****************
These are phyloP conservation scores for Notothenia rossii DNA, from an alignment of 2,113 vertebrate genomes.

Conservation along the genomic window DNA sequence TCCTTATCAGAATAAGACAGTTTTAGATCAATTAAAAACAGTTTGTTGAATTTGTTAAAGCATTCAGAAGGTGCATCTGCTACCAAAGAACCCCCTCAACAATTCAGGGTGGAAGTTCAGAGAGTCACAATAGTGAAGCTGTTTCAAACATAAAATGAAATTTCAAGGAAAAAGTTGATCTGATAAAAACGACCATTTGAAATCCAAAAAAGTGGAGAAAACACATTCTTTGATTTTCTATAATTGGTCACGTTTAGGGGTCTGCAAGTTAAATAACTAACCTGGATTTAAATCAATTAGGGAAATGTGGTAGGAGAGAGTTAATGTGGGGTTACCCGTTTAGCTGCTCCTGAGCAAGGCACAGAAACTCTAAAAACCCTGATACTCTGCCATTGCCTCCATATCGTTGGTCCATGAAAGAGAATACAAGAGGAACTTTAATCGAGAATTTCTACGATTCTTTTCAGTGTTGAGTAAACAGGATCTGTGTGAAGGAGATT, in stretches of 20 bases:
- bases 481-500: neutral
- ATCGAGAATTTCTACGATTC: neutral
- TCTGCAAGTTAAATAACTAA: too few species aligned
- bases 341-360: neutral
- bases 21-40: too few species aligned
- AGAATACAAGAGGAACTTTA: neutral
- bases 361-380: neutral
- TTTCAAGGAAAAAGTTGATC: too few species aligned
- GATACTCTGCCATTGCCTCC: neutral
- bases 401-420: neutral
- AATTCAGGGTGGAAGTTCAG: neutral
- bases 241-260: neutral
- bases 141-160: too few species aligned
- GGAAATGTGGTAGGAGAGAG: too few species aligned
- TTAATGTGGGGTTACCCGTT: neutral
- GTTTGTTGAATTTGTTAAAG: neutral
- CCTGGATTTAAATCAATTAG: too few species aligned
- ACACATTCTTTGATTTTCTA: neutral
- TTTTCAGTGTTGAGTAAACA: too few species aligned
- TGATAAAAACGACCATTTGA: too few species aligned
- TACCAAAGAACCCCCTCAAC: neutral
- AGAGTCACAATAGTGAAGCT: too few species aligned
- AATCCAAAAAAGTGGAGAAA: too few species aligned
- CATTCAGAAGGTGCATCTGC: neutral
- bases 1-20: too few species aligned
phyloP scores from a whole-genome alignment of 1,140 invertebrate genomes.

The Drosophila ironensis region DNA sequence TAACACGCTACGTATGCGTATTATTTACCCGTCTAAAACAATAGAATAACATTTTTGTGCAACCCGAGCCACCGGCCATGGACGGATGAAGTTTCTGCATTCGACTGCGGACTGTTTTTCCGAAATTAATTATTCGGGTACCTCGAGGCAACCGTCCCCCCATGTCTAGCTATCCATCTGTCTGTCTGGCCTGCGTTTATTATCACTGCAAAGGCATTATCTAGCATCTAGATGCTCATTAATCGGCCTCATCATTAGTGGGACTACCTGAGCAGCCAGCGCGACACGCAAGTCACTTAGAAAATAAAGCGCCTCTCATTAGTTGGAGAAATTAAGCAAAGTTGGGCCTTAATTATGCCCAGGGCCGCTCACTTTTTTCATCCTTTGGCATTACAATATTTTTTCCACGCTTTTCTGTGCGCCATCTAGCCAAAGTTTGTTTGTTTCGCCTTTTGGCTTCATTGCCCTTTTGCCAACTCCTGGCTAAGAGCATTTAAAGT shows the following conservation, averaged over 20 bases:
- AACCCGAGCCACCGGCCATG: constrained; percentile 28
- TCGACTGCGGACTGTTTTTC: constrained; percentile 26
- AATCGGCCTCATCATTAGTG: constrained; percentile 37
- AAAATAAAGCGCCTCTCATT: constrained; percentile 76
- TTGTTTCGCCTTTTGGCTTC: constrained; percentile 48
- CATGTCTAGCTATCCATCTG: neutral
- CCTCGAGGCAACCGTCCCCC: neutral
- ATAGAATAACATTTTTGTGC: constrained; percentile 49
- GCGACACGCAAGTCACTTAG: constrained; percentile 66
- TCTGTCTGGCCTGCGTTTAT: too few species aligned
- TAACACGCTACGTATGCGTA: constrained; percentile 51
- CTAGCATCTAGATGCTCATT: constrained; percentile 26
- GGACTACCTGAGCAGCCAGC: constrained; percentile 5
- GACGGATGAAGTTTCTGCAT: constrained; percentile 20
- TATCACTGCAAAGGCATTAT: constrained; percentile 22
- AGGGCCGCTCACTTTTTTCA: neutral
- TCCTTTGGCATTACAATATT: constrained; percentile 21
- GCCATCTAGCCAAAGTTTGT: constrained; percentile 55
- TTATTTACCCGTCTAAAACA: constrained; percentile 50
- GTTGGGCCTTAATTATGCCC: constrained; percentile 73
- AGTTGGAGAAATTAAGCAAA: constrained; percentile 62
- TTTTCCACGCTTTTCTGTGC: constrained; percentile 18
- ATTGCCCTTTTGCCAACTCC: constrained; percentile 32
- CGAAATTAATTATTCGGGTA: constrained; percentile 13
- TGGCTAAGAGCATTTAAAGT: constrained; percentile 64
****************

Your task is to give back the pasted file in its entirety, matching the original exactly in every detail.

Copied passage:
These are phyloP conservation scores for Notothenia rossii DNA, from an alignment of 2,113 vertebrate genomes.

Conservation along the genomic window DNA sequence TCCTTATCAGAATAAGACAGTTTTAGATCAATTAAAAACAGTTTGTTGAATTTGTTAAAGCATTCAGAAGGTGCATCTGCTACCAAAGAACCCCCTCAACAATTCAGGGTGGAAGTTCAGAGAGTCACAATAGTGAAGCTGTTTCAAACATAAAATGAAATTTCAAGGAAAAAGTTGATCTGATAAAAACGACCATTTGAAATCCAAAAAAGTGGAGAAAACACATTCTTTGATTTTCTATAATTGGTCACGTTTAGGGGTCTGCAAGTTAAATAACTAACCTGGATTTAAATCAATTAGGGAAATGTGGTAGGAGAGAGTTAATGTGGGGTTACCCGTTTAGCTGCTCCTGAGCAAGGCACAGAAACTCTAAAAACCCTGATACTCTGCCATTGCCTCCATATCGTTGGTCCATGAAAGAGAATACAAGAGGAACTTTAATCGAGAATTTCTACGATTCTTTTCAGTGTTGAGTAAACAGGATCTGTGTGAAGGAGATT, in stretches of 20 bases:
- bases 481-500: neutral
- ATCGAGAATTTCTACGATTC: neutral
- TCTGCAAGTTAAATAACTAA: too few species aligned
- bases 341-360: neutral
- bases 21-40: too few species aligned
- AGAATACAAGAGGAACTTTA: neutral
- bases 361-380: neutral
- TTTCAAGGAAAAAGTTGATC: too few species aligned
- GATACTCTGCCATTGCCTCC: neutral
- bases 401-420: neutral
- AATTCAGGGTGGAAGTTCAG: neutral
- bases 241-260: neutral
- bases 141-160: too few species aligned
- GGAAATGTGGTAGGAGAGAG: too few species aligned
- TTAATGTGGGGTTACCCGTT: neutral
- GTTTGTTGAATTTGTTAAAG: neutral
- CCTGGATTTAAATCAATTAG: too few species aligned
- ACACATTCTTTGATTTTCTA: neutral
- TTTTCAGTGTTGAGTAAACA: too few species aligned
- TGATAAAAACGACCATTTGA: too few species aligned
- TACCAAAGAACCCCCTCAAC: neutral
- AGAGTCACAATAGTGAAGCT: too few species aligned
- AATCCAAAAAAGTGGAGAAA: too few species aligned
- CATTCAGAAGGTGCATCTGC: neutral
- bases 1-20: too few species aligned
phyloP scores from a whole-genome alignment of 1,140 invertebrate genomes.

The Drosophila ironensis region DNA sequence TAACACGCTACGTATGCGTATTATTTACCCGTCTAAAACAATAGAATAACATTTTTGTGCAACCCGAGCCACCGGCCATGGACGGATGAAGTTTCTGCATTCGACTGCGGACTGTTTTTCCGAAATTAATTATTCGGGTACCTCGAGGCAACCGTCCCCCCATGTCTAGCTATCCATCTGTCTGTCTGGCCTGCGTTTATTATCACTGCAAAGGCATTATCTAGCATCTAGATGCTCATTAATCGGCCTCATCATTAGTGGGACTACCTGAGCAGCCAGCGCGACACGCAAGTCACTTAGAAAATAAAGCGCCTCTCATTAGTTGGAGAAATTAAGCAAAGTTGGGCCTTAATTATGCCCAGGGCCGCTCACTTTTTTCATCCTTTGGCATTACAATATTTTTTCCACGCTTTTCTGTGCGCCATCTAGCCAAAGTTTGTTTGTTTCGCCTTTTGGCTTCATTGCCCTTTTGCCAACTCCTGGCTAAGAGCATTTAAAGT shows the following conservation, averaged over 20 bases:
- AACCCGAGCCACCGGCCATG: constrained; percentile 28
- TCGACTGCGGACTGTTTTTC: constrained; percentile 26
- AATCGGCCTCATCATTAGTG: constrained; percentile 37
- AAAATAAAGCGCCTCTCATT: constrained; percentile 76
- TTGTTTCGCCTTTTGGCTTC: constrained; percentile 48
- CATGTCTAGCTATCCATCTG: neutral
- CCTCGAGGCAACCGTCCCCC: neutral
- ATAGAATAACATTTTTGTGC: constrained; percentile 49
- GCGACACGCAAGTCACTTAG: constrained; percentile 66
- TCTGTCTGGCCTGCGTTTAT: too few species aligned
- TAACACGCTACGTATGCGTA: constrained; percentile 51
- CTAGCATCTAGATGCTCATT: constrained; percentile 26
- GGACTACCTGAGCAGCCAGC: constrained; percentile 5
- GACGGATGAAGTTTCTGCAT: constrained; percentile 20
- TATCACTGCAAAGGCATTAT: constrained; percentile 22
- AGGGCCGCTCACTTTTTTCA: neutral
- TCCTTTGGCATTACAATATT: constrained; percentile 21
- GCCATCTAGCCAAAGTTTGT: constrained; percentile 55
- TTATTTACCCGTCTAAAACA: constrained; percentile 50
- GTTGGGCCTTAATTATGCCC: constrained; percentile 73
- AGTTGGAGAAATTAAGCAAA: constrained; percentile 62
- TTTTCCACGCTTTTCTGTGC: constrained; percentile 18
- ATTGCCCTTTTGCCAACTCC: constrained; percentile 32
- CGAAATTAATTATTCGGGTA: constrained; percentile 13
- TGGCTAAGAGCATTTAAAGT: constrained; percentile 64